by James AJ Heathers
Ph.D. Cand., M.Sc., B.Ec.

Short answer:

Frequency measures in ithleteBecause low frequency power isn’t a good measure of ‘sympathetic activity’, and low/high frequency (LF/HF) power isn’t a good measure of ‘sympathovagal balance’. What we’re interested in as an index of recovery is a controlled measure of high frequency (HF) power.

Long answer:

Frequently with my own research, and about heart rate variability in general, people often ask me: “Do you measure LF/HF balance?” I do not. Here’s why:

Over a long enough period of time, anywhere from a few minutes upwards, heart rate isn’t stable. It exists in an environment of continual modification due to the inter-connections between spontaneously generated autonomic rhythms, the vasculature (blood vessels), breathing and any kind of imposed stress – exercise, focused attention, etc. This provides us with two dominant frequencies (two speeds of regular fluctuation in beat-to-beat variability), and because one is faster than the other, they’re called high and low frequency.

High frequency

HF rhythms are mediated primarily by the vagus nerve’s innvervation of the sinoatrial node on the top of the heart. This reflects respiratory sinus arrhythmia, the process where breathing in increases heart rate, and breathing out decreases heart rate. And as the vagus nerve contains the primary parasympathetic outflow to the heart, this allows us to measure HF rhythm as a measure of parasympathetic dominance – the resting state of the autonomic nervous system.

Low frequency

LF rhythms are less well understood. Original research from the 80s proposed that that LF, proportional to HF, measured the state of autonomic balance in the heart. However, this research has been persistently misunderstood. The original papers used this in the context of a tilt-table test, not a normal standing or lying HR measurement. That is, to get their ‘sympathetic’ changes the researchers tilted the experimental participant on a flat table to various angles, and measured the relative HRV present.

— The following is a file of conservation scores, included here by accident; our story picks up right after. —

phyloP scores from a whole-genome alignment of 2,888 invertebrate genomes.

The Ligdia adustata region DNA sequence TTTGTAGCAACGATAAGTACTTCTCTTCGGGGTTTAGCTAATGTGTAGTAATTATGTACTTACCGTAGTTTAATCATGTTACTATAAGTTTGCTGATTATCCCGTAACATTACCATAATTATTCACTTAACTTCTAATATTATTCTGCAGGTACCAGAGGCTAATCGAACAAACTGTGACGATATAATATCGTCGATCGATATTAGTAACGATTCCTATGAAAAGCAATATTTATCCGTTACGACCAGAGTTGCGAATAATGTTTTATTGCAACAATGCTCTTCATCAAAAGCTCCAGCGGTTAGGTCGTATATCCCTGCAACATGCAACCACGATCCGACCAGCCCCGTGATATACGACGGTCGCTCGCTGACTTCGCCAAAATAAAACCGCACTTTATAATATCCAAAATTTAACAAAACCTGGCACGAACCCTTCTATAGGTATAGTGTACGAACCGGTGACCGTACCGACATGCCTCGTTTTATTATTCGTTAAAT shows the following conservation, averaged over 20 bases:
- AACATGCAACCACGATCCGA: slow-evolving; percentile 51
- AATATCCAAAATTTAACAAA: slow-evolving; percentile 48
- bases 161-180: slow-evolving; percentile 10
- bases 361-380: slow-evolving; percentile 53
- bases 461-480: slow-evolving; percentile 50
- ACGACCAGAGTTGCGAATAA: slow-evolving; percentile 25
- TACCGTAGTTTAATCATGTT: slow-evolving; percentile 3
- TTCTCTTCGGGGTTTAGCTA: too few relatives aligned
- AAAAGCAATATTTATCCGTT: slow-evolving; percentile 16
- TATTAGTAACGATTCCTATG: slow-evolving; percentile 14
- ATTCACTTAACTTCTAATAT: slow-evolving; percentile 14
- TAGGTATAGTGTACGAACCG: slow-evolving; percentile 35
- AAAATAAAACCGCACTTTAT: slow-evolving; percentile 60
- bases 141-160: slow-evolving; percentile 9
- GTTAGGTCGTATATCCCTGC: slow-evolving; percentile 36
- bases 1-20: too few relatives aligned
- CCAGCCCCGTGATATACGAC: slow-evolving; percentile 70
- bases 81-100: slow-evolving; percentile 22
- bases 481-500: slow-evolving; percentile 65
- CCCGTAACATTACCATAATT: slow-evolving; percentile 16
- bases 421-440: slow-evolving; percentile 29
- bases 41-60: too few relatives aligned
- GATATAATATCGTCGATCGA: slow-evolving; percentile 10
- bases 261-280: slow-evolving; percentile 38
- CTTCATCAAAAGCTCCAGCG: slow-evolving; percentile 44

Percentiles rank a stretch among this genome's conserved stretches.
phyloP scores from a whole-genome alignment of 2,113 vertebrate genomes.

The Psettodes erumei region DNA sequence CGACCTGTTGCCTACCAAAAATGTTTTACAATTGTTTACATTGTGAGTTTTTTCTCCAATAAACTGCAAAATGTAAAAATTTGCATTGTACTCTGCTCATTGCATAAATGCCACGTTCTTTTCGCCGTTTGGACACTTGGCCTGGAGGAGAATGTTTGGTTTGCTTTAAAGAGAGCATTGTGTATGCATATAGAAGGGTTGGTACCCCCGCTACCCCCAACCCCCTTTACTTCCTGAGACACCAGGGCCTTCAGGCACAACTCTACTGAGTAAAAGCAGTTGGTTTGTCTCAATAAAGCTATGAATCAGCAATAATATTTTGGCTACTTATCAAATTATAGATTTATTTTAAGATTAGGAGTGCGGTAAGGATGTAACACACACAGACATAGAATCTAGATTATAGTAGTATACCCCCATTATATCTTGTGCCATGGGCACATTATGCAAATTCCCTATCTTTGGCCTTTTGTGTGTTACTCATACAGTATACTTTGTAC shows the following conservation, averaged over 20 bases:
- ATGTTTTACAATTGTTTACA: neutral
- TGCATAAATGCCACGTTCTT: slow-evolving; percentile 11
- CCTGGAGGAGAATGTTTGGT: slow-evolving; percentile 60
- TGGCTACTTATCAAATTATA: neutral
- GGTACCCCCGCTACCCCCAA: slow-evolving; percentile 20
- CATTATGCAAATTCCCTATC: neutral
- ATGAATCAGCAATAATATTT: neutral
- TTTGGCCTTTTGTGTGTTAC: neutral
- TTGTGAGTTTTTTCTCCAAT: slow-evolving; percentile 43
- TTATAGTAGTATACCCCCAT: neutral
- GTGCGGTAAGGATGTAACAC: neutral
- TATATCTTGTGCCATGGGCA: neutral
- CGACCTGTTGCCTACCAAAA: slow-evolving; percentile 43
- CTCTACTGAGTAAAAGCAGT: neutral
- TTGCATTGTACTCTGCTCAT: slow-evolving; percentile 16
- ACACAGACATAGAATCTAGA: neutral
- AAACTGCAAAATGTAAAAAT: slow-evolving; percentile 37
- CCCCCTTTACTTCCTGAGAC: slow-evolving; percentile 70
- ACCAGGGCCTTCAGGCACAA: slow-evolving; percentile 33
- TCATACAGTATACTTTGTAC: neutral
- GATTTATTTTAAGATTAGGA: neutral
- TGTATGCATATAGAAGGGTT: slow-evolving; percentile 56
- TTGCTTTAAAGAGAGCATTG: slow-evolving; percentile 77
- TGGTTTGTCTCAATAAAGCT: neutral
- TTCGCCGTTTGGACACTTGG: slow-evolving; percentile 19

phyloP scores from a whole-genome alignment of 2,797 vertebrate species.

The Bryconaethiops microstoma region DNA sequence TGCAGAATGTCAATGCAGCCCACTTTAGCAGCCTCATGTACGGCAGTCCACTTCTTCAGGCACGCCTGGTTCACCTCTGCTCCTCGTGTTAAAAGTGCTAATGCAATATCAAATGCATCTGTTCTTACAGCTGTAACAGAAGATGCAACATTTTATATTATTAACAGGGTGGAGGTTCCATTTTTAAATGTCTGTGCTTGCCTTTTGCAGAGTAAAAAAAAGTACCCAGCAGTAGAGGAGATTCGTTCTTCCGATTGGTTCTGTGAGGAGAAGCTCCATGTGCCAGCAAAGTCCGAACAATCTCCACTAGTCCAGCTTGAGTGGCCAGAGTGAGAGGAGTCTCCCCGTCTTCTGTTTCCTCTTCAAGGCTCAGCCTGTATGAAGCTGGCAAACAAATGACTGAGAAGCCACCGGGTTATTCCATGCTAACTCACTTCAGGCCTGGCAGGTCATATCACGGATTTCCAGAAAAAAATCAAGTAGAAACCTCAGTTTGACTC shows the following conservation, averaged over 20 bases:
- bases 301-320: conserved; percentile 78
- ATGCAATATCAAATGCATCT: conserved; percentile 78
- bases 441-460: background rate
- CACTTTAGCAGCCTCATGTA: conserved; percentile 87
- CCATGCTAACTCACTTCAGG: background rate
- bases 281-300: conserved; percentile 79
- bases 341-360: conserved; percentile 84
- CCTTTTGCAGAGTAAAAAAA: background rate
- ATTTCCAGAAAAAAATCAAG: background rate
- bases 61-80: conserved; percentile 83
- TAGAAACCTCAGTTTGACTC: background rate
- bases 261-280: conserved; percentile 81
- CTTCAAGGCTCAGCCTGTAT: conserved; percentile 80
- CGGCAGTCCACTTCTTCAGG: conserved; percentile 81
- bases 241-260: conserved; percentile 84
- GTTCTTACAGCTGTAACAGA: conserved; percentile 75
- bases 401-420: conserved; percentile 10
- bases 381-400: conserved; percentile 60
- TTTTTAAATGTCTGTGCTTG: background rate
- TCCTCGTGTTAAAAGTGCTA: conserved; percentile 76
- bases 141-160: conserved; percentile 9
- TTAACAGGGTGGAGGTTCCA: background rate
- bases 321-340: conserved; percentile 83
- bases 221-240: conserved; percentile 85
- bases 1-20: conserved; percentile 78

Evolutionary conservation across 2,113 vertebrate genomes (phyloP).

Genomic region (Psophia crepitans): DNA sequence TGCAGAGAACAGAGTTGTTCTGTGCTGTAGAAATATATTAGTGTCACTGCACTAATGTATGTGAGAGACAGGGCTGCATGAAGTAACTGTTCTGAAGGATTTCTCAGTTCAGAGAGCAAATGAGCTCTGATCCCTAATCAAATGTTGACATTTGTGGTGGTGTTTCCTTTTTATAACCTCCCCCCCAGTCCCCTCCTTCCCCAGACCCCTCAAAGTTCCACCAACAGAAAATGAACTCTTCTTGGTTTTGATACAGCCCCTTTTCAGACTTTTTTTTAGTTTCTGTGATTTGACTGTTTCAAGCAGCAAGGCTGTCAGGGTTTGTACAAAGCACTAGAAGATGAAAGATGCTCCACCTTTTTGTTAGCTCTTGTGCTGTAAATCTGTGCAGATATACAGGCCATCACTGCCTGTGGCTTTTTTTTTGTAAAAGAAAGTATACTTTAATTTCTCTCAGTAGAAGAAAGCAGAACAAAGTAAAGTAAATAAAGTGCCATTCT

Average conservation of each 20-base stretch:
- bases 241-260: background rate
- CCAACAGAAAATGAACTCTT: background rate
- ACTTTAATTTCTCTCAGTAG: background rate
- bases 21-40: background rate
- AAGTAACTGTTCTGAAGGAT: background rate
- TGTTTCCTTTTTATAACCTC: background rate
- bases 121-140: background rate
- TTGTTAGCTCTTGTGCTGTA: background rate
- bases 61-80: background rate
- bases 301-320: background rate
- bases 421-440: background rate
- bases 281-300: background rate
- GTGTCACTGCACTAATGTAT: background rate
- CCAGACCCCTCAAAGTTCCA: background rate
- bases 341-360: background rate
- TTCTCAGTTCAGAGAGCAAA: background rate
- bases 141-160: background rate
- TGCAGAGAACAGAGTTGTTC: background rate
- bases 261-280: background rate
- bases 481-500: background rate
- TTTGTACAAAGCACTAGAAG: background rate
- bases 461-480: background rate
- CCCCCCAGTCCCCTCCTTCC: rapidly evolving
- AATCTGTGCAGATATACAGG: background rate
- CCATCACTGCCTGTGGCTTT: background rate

This provides various degrees of postural stress, which is carefully compensated by the activity of the baroreflex – the body’s system for regulating blood pressure. Research since strongly supports the fact that LF power is best understood as measuring the outflow of the baroreflex response to regular changes in blood pressure. While this definitely involves the sympathetic nervous system – which controls both the size of the blood vessels and heart rate – it isn’t by any means a straightforward relationship where we can measure sympathetic activity at the heart by measuring LF HRV power.

Now, while LF power is useful for research and an interesting phenomenon, it isn’t much good for making determinations about your training state for several reasons.

ithlete uses high frequency (HF)Firstly, it’s poorly understood and there is a lot of debate surrounding the mechanisms involved. Also, at rest we are more concerned with the absence of parasympathetic activity than the presence of sympathetic activity. If you are overtrained, your primary concern is the absence of parasympathetic activity. While the autonomic nervous system is usually either dominated by one or the other, there are a variety of situations where this isn’t the case. Lastly, we can control the parasympathetic signal we measure by the simple task of breathing at a certain rate – this gives us a consistent situation in which to measure our HF activity over time.

As a consequence, the most informative and replicable measure of HRV in the short term is a paced breathing HF task. And that is what we use.

About the Author

James is doing a Ph.D in cardiovascular psychophysiology, improving HRV methods and applications. In his spare time, he lifts things up and puts them down.

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